Probably most of you know about Universal Music Group (UMG), considered to be the biggest music company in the world. If you’re a regular visitor to this site, you may be getting more familiar with Big Hit Entertainment, the biggest music company out of South Korea, known for producing BTS, the biggest band in the world. Big Hit went public last year, making the band shareholders in the company. Yesterday UMG and Big Hit announced an expanded partnership that involves UMG investing more resources and artists into Weverse, Big Hit’s in-house social media platform, that generates activity from millions of users from around the world every day, particularly when BTS is up to something. And a major part of the new deal is the formation of a new label, based in Los Angeles, and in collaboration with Geffen Records, one of UMG’s labels, which is currently enjoying the breakout success of Olivia Rodrigo’s “drivers license”. That new label will oversee the creation of a new K-pop boy band. Global auditions will be held in search for the members, the process will be broadcast with a major media partner…based in the United States. And this is the part that really caught my attention in the press release:
“The debuting global act will work based on the K-pop system — a full production that combines music, performance, fashion, music video and communications with fans.”
They’re putting together a new group, in the west, but using K-pop methods. Not surprising in this case because of the undeniable success of BTS and obviously they’re hoping to capture lightning in a bottle again. This is fascinating to me – the fact that they’re bringing an entertainment philosophy conceived and practised in Korea, an entirely different culture, over to the west. And how that will play.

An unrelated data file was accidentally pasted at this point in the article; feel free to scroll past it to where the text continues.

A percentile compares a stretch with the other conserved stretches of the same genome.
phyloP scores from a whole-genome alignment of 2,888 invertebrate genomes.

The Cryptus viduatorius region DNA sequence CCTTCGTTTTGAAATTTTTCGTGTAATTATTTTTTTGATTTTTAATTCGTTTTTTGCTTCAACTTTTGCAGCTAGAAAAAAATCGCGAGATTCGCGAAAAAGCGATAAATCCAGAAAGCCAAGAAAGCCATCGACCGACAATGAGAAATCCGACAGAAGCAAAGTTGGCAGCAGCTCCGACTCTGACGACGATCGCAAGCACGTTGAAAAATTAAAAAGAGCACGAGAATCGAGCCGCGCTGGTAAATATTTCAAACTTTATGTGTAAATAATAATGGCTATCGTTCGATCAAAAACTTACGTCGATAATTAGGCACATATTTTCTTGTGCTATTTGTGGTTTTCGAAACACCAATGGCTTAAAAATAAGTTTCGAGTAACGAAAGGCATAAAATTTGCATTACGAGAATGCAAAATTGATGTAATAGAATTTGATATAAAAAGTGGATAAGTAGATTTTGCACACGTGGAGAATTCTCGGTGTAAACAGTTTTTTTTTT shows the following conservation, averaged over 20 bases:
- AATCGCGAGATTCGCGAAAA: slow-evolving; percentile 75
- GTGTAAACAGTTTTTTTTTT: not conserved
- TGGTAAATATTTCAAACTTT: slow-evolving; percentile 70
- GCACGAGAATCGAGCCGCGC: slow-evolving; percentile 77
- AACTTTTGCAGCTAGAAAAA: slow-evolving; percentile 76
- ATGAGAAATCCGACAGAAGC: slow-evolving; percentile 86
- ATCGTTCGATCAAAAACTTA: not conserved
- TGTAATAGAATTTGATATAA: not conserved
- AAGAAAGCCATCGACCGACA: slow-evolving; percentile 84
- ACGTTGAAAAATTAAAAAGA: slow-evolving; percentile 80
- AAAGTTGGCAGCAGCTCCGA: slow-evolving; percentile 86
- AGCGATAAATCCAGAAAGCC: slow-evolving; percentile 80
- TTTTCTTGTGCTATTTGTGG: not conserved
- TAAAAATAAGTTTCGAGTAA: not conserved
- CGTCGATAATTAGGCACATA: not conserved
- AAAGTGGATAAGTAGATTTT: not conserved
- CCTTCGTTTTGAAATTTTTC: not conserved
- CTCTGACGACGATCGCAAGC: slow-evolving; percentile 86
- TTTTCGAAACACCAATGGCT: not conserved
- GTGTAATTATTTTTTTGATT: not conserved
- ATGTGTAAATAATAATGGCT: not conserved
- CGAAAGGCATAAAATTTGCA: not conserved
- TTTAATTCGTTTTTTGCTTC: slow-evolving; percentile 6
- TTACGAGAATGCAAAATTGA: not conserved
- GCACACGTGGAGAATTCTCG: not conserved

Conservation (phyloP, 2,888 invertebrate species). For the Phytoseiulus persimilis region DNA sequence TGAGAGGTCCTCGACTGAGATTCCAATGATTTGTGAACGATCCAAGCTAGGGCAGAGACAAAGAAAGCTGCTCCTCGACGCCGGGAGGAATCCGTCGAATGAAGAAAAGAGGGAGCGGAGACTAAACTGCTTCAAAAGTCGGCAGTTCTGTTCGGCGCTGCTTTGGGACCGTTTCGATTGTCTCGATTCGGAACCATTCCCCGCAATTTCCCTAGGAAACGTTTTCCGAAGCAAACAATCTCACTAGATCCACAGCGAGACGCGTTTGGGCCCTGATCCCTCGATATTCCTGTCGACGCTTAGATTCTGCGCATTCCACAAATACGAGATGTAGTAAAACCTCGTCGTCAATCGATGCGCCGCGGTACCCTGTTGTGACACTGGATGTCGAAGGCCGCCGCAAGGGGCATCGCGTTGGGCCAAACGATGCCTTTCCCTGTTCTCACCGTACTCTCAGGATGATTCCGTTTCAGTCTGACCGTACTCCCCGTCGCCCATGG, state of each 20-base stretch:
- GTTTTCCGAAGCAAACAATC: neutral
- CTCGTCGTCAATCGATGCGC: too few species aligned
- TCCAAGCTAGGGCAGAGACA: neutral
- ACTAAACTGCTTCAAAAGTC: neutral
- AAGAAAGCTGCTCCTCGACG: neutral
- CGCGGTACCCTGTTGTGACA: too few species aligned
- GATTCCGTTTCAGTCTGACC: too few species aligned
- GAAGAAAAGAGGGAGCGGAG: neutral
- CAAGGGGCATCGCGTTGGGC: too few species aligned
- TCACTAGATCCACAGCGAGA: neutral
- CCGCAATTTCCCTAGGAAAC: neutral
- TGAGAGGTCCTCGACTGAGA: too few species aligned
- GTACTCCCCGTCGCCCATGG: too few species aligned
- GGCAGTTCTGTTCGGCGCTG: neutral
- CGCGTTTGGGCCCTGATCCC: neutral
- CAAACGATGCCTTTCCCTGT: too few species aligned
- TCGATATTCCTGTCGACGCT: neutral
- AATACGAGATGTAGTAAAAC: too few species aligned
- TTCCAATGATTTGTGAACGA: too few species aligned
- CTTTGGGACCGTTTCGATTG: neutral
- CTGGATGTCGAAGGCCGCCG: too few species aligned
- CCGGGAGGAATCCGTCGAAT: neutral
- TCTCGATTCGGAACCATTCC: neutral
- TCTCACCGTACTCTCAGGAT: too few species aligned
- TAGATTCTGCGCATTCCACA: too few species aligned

Last year Big Hit produced a boy group show called I-Land which was available to stream internationally on Viki. I watched a few episodes and while there are similarities here and there with western-based talent search shows, the at-times gruelling process behind the scenes is not what we typically see in the west. The competition is fierce, exhausting, and the criticism is TOUGH. But it’s also SO impressive, the quality of the training and the performances and the heart and soul of all the people involved, from the hopefuls to the judges. They show moments of vulnerability and insecurity, frustration, and of course a lot of kindness and bonding, which was the major draw for me – seeing these aspiring entertainers, competing with each other for a limited amount of spots, building and sometimes breaking trust, these young men showing their sensitivities and emotions in a way that isn’t often seen in western pop culture. I don’t know how much they’ll adapt the content to western audiences but if they keep it the way it was on I-Land, seeing the reaction from the North American audience will a conversation unto itself.
For more on the UMG/Big Hit partnership, click here.
Yours in gossip,